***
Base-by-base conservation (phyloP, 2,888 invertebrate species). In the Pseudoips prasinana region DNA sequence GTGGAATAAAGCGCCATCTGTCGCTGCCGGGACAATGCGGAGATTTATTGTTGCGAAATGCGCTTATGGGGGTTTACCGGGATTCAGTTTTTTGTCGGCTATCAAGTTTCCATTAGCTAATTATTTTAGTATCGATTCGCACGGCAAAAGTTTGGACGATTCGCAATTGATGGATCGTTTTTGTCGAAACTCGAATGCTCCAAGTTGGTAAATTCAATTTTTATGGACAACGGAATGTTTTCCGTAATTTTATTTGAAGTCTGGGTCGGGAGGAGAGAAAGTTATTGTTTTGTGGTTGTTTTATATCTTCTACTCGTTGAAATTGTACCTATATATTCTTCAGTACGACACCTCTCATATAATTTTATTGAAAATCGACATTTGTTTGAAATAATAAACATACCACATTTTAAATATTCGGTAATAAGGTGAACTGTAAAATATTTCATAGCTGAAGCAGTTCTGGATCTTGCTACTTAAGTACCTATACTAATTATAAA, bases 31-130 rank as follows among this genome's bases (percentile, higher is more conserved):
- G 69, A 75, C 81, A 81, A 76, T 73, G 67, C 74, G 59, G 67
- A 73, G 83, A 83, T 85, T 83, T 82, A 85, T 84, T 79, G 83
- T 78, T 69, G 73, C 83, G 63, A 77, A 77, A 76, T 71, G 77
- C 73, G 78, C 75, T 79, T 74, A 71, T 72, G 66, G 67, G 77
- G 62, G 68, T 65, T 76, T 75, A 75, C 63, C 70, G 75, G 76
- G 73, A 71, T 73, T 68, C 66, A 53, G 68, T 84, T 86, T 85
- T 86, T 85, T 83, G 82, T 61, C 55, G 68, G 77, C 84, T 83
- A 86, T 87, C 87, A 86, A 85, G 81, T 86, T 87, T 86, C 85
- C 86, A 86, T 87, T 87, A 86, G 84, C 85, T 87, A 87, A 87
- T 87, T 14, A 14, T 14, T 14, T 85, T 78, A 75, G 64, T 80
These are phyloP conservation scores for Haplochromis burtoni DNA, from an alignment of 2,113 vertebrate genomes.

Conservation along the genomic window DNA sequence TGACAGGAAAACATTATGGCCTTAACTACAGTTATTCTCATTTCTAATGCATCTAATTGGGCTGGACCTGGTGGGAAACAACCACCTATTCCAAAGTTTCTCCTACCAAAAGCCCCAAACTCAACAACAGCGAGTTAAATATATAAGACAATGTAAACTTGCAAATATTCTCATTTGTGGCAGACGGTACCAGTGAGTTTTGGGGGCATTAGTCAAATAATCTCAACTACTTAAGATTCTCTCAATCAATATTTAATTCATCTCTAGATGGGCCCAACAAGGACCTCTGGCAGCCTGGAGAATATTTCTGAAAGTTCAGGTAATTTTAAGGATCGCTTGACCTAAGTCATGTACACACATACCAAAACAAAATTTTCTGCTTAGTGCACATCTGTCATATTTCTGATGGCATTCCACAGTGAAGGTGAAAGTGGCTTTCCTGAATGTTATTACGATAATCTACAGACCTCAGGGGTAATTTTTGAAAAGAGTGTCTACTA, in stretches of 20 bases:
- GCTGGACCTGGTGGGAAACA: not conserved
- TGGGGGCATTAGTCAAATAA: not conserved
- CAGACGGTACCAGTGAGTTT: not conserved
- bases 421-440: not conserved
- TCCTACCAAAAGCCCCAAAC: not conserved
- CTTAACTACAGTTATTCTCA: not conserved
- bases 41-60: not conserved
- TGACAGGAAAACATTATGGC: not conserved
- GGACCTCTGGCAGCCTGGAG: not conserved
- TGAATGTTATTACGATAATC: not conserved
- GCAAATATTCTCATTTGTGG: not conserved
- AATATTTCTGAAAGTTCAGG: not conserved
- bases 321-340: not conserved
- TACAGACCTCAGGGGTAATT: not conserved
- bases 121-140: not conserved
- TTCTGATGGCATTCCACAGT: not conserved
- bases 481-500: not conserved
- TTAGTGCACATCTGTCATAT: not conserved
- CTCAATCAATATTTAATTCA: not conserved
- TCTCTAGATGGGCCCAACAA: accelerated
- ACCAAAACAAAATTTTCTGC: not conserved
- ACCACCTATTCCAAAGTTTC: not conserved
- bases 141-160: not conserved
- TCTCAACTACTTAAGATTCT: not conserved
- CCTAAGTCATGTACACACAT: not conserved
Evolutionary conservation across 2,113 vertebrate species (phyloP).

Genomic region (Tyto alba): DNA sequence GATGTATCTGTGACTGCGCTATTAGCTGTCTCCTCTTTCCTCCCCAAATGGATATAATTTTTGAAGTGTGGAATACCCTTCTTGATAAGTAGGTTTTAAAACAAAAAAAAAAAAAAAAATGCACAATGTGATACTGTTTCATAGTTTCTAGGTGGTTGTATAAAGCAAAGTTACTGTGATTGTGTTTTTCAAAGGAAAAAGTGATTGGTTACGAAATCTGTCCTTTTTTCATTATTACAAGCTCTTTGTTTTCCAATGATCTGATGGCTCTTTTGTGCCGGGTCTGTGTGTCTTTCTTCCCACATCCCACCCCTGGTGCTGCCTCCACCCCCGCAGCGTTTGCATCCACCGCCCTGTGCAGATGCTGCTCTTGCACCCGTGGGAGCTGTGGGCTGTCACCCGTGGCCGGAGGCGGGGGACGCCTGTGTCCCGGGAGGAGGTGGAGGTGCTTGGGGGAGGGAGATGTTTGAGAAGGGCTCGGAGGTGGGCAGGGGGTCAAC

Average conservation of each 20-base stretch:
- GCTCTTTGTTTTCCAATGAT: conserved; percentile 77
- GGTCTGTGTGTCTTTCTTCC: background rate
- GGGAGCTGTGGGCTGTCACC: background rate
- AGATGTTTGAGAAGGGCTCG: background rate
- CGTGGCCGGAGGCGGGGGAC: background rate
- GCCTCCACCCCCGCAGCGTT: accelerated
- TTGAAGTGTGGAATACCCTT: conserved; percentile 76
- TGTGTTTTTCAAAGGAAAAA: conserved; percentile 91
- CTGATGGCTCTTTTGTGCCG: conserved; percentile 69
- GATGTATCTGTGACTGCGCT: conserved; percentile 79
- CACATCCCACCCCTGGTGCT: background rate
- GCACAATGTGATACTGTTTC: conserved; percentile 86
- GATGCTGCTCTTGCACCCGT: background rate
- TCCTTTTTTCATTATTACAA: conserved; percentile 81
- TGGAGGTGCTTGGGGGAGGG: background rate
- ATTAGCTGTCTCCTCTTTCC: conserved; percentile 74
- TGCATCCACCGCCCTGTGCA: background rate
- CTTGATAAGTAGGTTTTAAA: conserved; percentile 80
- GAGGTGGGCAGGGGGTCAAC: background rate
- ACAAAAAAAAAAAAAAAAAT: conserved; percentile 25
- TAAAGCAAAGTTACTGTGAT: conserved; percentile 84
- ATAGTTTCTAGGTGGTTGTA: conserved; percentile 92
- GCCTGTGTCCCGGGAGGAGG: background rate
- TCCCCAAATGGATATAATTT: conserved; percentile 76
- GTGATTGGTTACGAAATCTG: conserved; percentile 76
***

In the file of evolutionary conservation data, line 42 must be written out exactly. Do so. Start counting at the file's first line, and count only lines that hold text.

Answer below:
- GCTCTTTGTTTTCCAATGAT: conserved; percentile 77